Russia’s perceived threat is one that has been concocted by the United States and NATO, according to analysts. In fact, experts believe that Russia’s aggression has been used excessively by the two parties in an attempt to justify their militarized activities, which could otherwise undermine global security. Will the continued war games between U.S. and Russia put everyone at risk?
NATO and US vs Russia
NATO is seen to be the glue that should bind nations together, but the opposite seems to be happening lately. A number of EU leaders including Jens Stoltenberg have been linked to feeding the public with ideas of peace and stability with efforts against Russia.
“But just how disingenuous this talk is has once again become clear over the past month. Because, as part of NATO, those same propagators of pacificism, of postwar never-again-ism, have been showing how committed they are to peace and stability by indulging in military posturing on the increasingly nebulous borders of the EU. Their target, as ever, is Russia; their effect, instability and discord,” Tim Black wrote in his column for Spiked.
Black added that the United States, along with its European NATO allies, have justified their actions along Russia’s borders, because Putin and his country as supposedly dangerous. Most of the time, the United States and NATO put their justifications along the lines of defense even if they believe strongly that Putin is a “mad man” who wants to expand Russia’s territory.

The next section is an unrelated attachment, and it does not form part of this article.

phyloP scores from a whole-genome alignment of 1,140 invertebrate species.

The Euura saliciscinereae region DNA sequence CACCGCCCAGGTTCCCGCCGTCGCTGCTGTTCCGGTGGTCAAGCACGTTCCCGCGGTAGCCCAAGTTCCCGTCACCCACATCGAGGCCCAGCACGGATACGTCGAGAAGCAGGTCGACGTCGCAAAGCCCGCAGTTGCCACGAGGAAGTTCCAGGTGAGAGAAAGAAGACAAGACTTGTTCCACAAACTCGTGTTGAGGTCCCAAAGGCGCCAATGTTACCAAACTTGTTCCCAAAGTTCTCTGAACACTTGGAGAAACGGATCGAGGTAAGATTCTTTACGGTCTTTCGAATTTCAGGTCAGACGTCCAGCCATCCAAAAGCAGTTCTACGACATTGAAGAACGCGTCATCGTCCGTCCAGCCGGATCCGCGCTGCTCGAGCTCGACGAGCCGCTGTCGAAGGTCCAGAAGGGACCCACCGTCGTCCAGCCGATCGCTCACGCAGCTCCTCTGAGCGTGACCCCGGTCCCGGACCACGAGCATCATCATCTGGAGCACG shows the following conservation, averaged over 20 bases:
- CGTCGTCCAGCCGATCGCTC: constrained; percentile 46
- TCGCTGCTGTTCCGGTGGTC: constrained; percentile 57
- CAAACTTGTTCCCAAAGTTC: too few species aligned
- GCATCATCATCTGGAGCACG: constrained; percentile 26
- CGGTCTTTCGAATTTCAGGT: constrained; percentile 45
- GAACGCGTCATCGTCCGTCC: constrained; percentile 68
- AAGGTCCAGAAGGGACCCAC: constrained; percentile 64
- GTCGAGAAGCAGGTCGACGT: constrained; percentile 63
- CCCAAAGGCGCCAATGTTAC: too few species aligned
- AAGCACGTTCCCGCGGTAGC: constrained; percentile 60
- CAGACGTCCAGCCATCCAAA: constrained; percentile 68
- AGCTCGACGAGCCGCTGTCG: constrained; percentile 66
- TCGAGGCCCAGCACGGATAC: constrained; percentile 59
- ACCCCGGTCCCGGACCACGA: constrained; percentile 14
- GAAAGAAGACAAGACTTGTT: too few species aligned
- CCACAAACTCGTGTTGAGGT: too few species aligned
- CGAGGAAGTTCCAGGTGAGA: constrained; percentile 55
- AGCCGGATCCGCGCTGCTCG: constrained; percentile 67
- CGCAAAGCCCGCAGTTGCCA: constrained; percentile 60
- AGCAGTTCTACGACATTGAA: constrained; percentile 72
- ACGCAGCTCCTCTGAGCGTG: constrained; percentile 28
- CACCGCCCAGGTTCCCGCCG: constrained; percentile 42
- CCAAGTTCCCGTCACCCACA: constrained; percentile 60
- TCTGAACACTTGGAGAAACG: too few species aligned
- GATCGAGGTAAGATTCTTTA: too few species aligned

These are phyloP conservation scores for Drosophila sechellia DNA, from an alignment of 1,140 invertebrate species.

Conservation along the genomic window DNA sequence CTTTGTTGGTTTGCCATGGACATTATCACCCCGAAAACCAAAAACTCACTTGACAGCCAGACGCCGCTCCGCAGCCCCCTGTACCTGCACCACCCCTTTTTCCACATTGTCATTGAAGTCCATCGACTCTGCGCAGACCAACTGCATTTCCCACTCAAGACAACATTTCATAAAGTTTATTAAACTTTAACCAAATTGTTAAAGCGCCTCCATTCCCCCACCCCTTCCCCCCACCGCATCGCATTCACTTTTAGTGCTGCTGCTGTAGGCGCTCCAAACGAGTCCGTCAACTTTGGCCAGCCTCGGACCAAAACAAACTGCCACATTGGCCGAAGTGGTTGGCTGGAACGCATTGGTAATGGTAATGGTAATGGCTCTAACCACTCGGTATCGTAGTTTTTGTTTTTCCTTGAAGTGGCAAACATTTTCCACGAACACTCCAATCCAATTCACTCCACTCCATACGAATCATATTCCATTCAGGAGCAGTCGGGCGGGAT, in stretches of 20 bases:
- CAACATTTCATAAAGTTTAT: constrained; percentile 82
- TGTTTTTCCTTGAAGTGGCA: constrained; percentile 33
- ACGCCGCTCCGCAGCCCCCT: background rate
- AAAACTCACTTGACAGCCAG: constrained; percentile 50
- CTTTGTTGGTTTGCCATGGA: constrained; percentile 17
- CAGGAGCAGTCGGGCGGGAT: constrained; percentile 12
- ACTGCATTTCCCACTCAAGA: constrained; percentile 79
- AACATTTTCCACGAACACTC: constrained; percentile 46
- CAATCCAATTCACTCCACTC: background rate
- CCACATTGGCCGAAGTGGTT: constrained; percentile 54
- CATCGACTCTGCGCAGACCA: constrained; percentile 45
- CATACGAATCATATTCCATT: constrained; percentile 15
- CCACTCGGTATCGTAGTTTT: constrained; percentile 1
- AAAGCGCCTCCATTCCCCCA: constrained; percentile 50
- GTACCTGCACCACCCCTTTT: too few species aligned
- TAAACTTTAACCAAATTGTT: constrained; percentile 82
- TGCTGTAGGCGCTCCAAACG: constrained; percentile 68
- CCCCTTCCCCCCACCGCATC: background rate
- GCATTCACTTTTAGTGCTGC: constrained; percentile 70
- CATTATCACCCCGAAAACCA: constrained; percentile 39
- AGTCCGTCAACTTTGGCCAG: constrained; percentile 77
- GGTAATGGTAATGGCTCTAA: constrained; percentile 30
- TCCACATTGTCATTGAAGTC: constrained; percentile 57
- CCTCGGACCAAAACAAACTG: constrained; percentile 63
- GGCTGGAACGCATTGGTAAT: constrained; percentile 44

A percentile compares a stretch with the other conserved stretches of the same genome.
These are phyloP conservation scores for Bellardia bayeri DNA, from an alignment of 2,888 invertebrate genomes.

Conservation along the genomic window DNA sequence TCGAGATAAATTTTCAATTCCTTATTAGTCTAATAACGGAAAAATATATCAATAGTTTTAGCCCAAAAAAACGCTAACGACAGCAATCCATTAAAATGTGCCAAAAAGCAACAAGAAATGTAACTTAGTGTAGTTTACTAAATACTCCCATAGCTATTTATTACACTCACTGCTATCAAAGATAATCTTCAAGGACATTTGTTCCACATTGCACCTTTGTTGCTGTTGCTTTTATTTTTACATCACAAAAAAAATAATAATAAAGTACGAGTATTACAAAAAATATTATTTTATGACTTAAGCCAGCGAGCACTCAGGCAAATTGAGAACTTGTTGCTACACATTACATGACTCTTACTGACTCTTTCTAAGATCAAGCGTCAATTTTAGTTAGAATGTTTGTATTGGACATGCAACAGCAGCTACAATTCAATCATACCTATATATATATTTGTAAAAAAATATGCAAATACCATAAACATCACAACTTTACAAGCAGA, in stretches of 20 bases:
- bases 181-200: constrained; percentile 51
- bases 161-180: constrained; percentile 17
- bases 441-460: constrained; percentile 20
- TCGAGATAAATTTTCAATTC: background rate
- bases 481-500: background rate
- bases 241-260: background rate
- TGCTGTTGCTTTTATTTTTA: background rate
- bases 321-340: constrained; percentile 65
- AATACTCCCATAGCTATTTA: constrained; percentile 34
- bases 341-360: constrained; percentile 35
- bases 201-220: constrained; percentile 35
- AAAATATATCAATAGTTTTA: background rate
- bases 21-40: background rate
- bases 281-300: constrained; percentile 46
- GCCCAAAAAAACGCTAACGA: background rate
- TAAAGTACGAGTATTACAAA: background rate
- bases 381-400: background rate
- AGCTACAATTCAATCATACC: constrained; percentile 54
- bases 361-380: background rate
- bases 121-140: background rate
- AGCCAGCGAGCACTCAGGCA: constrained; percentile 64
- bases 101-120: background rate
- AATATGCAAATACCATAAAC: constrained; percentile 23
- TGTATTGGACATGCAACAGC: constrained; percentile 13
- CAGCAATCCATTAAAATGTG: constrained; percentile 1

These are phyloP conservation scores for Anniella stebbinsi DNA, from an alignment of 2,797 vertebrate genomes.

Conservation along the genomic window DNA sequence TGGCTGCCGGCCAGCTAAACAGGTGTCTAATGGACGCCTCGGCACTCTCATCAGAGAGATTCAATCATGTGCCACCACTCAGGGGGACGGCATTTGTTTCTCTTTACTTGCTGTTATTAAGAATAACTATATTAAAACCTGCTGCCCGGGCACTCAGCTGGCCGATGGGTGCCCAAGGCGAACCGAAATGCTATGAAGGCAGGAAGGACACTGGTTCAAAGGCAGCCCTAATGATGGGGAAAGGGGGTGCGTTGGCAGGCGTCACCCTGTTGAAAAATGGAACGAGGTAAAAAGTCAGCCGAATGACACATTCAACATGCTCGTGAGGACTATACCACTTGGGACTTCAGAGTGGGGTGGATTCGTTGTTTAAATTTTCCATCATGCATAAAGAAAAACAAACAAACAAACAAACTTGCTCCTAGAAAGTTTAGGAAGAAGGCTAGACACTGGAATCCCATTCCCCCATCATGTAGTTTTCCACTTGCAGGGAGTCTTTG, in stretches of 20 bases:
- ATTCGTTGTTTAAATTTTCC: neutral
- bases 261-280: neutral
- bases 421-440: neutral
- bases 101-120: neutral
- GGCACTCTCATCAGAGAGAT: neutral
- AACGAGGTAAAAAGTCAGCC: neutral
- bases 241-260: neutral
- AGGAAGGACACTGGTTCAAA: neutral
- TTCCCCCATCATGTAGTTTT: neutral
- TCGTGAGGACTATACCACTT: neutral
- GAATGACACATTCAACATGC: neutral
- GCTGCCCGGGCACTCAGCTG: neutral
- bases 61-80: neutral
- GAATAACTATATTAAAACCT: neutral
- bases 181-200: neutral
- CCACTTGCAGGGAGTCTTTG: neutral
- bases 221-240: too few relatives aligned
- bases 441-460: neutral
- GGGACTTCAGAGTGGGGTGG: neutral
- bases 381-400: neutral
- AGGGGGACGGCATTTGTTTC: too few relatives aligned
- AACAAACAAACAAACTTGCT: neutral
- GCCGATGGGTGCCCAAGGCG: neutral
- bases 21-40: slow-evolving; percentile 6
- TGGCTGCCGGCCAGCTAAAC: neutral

However, it is also important to see that the more Russia is placed under the “conqueror” light comes another argument that the U.S. and NATO are in the same page with their continuous buildup.
Hope for Peace
Nonetheless, even as tensions rise, there might be hope for reconciliation between the U.S. and Russia. According to CNN, when Secretary of State John Kerry meets with Russian counterpart Sergey Lavrov in Moscow this week, Defense Secretary Ash Carter may be on the losing end.
Kerry and Lavrov will reportedly discuss a new U.S.-Russian agreement that will cover intelligence sharing and data targeting in Syria. Carter has opposed such coordination previously.
State Department spokesman John Kirby clarified that the two officials will not acknowledge the potential agreement publicly.
“Syria will be front and center; there’s no question about that,” the official said.
“I can assure you that one of the key topics the secretary is going to want to cover with Russian officials is reduction in violence.”